Philipp Dausch: For sure. It’s kind of the same with food, right?
Clemens Rehbein: [Laughs] The organic social smoker right here.
Philipp Dausch: [Laughs] There you go. But just to be clear, [weed’s] not helpful to be productive. We never smoke in the studio. Our productivity and smoking are not connected at all.
Clemens Rehbein: We’re always sober when we’re doing music. I get so bad [playing] when I smoke. I can’t “smoke good” [laughs].
High Times: You need all of your faculties.
Clemens Rehbein: It’s interesting, I was just talking about this with someone today. In our society, most people consume stuff—not only cannabis—for enjoyment. But you can also do it in a more conscious way. More therapeutic. Sometimes I feel like maybe there could be more to it than just consuming it, being stoned, and having fun. You know what I mean?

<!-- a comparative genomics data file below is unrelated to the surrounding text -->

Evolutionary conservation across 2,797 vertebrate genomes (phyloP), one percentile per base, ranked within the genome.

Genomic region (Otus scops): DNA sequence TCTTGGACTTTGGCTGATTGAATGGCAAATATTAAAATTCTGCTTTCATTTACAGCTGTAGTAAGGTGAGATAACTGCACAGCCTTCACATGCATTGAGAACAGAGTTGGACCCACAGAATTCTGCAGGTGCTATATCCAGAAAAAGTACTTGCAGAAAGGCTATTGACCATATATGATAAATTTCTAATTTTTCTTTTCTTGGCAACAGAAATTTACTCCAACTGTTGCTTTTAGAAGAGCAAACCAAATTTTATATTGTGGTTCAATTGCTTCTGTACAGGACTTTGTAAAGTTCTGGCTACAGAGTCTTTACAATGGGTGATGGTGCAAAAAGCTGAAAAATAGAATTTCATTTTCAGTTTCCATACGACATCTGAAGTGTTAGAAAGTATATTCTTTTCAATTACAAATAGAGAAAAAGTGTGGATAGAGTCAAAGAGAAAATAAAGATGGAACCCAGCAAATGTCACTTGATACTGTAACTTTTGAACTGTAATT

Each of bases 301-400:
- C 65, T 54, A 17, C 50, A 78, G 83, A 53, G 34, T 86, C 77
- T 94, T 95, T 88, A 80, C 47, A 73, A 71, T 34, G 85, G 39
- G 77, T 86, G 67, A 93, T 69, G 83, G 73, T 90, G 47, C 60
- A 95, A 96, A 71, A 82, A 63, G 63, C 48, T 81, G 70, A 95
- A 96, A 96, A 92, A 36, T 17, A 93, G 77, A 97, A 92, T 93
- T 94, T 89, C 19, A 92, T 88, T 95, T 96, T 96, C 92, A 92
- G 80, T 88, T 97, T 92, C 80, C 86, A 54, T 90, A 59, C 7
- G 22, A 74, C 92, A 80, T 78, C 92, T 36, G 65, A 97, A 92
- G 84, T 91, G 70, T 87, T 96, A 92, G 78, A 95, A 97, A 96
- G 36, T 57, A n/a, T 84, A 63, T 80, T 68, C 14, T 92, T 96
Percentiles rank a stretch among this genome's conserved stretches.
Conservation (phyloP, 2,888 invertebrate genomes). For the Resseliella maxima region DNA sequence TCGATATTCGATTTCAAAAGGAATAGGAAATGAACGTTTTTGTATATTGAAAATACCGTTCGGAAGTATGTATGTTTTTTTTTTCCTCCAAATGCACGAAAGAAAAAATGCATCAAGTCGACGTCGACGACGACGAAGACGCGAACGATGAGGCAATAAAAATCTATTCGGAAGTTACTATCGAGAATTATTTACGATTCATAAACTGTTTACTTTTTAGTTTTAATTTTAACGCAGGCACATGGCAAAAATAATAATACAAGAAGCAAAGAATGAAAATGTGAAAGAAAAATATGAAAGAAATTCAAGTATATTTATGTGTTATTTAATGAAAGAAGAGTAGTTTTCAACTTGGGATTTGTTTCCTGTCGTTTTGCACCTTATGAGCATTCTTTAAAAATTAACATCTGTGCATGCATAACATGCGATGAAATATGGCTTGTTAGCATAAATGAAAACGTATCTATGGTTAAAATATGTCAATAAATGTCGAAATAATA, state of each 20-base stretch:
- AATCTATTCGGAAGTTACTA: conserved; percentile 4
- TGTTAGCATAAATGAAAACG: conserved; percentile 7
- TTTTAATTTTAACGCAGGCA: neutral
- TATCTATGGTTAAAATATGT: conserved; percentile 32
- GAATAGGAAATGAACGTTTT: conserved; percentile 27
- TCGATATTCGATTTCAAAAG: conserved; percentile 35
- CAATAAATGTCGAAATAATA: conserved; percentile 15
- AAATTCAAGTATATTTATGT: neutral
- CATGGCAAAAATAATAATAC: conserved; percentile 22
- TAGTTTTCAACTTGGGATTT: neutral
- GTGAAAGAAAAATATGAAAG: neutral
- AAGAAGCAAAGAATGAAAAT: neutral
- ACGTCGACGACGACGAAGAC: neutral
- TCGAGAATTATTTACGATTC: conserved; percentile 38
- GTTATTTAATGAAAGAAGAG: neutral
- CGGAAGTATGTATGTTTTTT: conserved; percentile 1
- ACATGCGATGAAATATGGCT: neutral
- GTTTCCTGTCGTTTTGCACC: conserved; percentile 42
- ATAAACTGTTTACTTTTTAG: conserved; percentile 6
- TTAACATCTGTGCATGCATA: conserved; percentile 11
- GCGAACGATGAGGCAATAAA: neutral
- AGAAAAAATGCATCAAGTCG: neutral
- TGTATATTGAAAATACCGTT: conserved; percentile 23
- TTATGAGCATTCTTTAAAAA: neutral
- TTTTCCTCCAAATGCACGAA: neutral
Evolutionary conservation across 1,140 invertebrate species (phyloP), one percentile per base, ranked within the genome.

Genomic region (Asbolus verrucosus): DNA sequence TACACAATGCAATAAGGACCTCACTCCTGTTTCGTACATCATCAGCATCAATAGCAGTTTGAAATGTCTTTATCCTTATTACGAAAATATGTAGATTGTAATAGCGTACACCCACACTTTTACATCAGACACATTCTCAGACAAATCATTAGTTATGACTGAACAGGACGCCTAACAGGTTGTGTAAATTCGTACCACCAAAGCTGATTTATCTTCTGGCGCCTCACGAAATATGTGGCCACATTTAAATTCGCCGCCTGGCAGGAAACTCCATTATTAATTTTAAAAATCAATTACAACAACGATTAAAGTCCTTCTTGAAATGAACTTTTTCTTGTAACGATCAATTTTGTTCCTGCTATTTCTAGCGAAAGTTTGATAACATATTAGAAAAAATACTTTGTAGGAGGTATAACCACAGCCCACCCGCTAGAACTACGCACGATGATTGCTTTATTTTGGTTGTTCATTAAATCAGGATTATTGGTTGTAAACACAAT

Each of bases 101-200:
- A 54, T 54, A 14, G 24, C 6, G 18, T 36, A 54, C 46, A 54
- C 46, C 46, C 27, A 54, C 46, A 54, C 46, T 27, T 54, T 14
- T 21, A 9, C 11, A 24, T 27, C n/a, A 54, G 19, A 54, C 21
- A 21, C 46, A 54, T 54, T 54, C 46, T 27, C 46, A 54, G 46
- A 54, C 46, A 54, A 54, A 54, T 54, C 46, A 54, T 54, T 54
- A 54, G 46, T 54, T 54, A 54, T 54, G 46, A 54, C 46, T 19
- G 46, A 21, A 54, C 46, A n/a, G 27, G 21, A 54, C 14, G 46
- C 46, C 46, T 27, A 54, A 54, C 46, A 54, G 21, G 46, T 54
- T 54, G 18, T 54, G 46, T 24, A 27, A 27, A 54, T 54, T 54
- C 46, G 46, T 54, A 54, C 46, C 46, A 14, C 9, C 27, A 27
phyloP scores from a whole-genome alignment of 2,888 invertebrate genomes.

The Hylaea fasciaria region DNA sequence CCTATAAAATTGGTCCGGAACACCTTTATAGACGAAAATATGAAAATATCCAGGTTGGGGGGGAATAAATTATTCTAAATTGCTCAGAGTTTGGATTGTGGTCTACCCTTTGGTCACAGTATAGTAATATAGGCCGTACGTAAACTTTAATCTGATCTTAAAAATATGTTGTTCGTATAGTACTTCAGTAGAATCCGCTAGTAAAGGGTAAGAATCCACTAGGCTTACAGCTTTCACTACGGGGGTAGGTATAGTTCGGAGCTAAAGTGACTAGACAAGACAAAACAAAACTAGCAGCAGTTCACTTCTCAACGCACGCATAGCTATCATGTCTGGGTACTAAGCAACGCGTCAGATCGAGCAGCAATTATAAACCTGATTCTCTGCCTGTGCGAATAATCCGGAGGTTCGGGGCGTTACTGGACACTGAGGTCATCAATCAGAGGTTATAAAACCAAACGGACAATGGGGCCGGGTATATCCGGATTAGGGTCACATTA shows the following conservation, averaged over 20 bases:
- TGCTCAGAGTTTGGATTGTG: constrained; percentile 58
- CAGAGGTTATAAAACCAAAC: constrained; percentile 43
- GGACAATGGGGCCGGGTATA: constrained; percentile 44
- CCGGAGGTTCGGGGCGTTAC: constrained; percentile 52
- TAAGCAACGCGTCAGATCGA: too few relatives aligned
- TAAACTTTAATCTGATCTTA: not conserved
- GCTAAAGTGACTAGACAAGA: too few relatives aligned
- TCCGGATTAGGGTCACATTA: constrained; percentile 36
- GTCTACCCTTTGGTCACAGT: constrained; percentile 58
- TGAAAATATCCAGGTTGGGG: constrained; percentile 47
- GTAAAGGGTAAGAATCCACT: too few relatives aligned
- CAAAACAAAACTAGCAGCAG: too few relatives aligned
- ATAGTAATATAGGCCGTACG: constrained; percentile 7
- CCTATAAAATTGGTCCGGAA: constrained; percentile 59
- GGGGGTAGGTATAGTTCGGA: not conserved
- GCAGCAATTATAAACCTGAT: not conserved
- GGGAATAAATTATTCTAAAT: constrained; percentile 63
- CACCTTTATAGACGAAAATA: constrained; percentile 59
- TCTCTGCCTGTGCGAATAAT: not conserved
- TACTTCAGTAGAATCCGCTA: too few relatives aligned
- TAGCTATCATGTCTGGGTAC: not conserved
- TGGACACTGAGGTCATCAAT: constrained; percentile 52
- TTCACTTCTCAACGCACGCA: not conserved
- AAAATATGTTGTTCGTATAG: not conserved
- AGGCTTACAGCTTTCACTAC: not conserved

Philipp Dausch: But that can be very therapeutic if you think about it.
High Times: Same with psychedelics. Just like with cannabis, you can consume mushrooms to party, or you could have a more spiritually enriched experience.
Philipp Dausch: I forget who said it—when you use a drug to suppress something else, it’s wrong because it will lead you down a self-destructive path. But if you intentionally use it because you feel good and want to open up and use it for something higher—that’s better than using it because you feel bad and want to forget about something. Because then even a social night at a party can be a spiritual experience.
A spiritual experience doesn’t necessarily need to be pictured as us sitting in a circle holding hands. It could also be that you’re at a party in a garden drinking beer. That can also be very spiritual.
Follow @milkychance_official and check out https://www.milkychance.net/ for tickets and tour dates